On Sunday, disgraced Today Show co-anchor Billy Bush published an opinion piece in the New York Times reiterating that the Access Hollywood tape where Donald Trump openly bragged about grabbing a woman by the pussy was in fact real. Soon after, I tweeted that I wouldn’t be reading it. A lot of interesting responses followed, and they left me incredibly concerned.
To briefly revisit the incident, Bush has claimed repeatedly that he was a host caught in an uncomfortable situation with Trump, a guest, and didn’t respond particularly well. According to Bush, he handled it like most men — and if we’re being real, most people — would.
Playing along with a joke and being the person bragging about sexually assaulting women are two very, very different things. And that can’t be discounted.
But if we examine Bush’s role entirely separate from Trump’s, his complicity is the normalising behaviour that leads men to believe they can sexually harass and assault people in the first place and also boast about it. Plus, we have to admit to ourselves that hindsight is 20/20: In October 2016, we were all convinced that this incident would be the downfall of Trump. And if Trump had in fact lost the election, we may feel very differently about the ousting of Billy Bush. Trump getting the big “L” on election night would’ve meant some form of “justice” served to both parties.
Instead, a man who’s been accused by 16 women of sexual harassment and assault was elected by the American people to the White House. And a guy who most of us didn’t really care about to begin with got fired from his job. “Where’s the larger justice in that?” we’ve all asked.
But we also need to put Billy Bush in context here, and make no mistake: He’s attempting a second comeback after his first one failed. Back in late May, Bush gave an interview with The Hollywood Reporter about the incident and said his mea culpa, but that Q&A got lost in the flaming turd that is our news cycle.
What changed? Now there’s an opening. Everyone is talking about sexual harassment and assault. We’re reaching a new peak in the rage that Trump is still in office despite the allegations against him. And to top it off, the president decided for Lord knows what reason to spread his latest lie that the Access Hollywood tape might not be real.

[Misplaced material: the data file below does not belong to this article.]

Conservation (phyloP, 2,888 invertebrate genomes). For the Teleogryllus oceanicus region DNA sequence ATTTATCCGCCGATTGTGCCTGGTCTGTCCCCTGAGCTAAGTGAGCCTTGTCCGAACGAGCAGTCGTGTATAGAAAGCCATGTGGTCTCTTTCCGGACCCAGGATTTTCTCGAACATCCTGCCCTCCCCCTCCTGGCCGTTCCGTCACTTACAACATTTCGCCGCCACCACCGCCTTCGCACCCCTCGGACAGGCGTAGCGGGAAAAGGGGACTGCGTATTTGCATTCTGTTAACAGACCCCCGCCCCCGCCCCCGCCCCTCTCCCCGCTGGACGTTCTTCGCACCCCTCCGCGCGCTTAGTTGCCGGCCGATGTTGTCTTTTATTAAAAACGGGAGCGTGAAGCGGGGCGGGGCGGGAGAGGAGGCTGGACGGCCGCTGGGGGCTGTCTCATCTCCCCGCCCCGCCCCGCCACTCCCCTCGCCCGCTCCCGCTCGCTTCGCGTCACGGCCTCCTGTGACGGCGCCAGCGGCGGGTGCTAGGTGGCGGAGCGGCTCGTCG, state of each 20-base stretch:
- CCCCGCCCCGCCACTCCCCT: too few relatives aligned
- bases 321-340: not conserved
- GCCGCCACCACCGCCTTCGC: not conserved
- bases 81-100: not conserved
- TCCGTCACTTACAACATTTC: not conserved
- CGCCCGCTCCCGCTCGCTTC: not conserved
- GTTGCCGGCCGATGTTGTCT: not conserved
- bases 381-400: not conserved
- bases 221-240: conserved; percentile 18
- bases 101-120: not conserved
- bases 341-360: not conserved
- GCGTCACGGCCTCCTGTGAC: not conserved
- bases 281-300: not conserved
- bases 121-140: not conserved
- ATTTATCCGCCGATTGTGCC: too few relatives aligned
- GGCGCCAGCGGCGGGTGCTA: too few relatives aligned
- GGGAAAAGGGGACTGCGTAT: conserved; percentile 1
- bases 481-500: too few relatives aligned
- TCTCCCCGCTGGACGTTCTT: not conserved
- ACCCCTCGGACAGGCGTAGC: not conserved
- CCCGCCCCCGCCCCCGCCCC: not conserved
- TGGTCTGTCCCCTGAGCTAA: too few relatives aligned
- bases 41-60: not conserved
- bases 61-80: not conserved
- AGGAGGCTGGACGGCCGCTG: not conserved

Access Hollywood has already called bullshit on Trump. If Bush really wanted to verify that tape’s authenticity, he could’ve just issued a statement to the press and peaced out. Instead, we got a lengthy New York Times op-ed. On Monday night, we’re getting him on The Late Show with Stephen Colbert. I won’t be the least bit shocked when we get a glimmering profile somewhere else followed by a job announcement soon after. In his op-ed (which I finally did have to read), Bush said he made his move with Trump for his own selfish career gain. But is this time really all that different?
The Billy Bush case also opens up another important question: When we pull back all the rallying around Bush and stop comparing his actions to Donald Trump’s behavior, is he himself really worth all the hullabaloo? Bush is a rich white guy from one of the most politically and culturally entrenched families in the country. A month and a half before the Access Hollywood tape dropped, Bush was mired in controversy for the largely panned interview he conducted with swimmer Ryan Lochte following his bizarre Rio Olympics robbery lie. Bush’s ongoing defense of Lochte made the whole situation worse; it got so bad that Matt Lauer was essentially called in to redo the interview in a follow-up, and Al Roker called out Bush on television. And when the tape broke the internet, word on the street was that the cast and crew of The Today Show didn’t really like Bush to begin with, so he didn’t have any allies behind the scenes when the Trump incident blew up.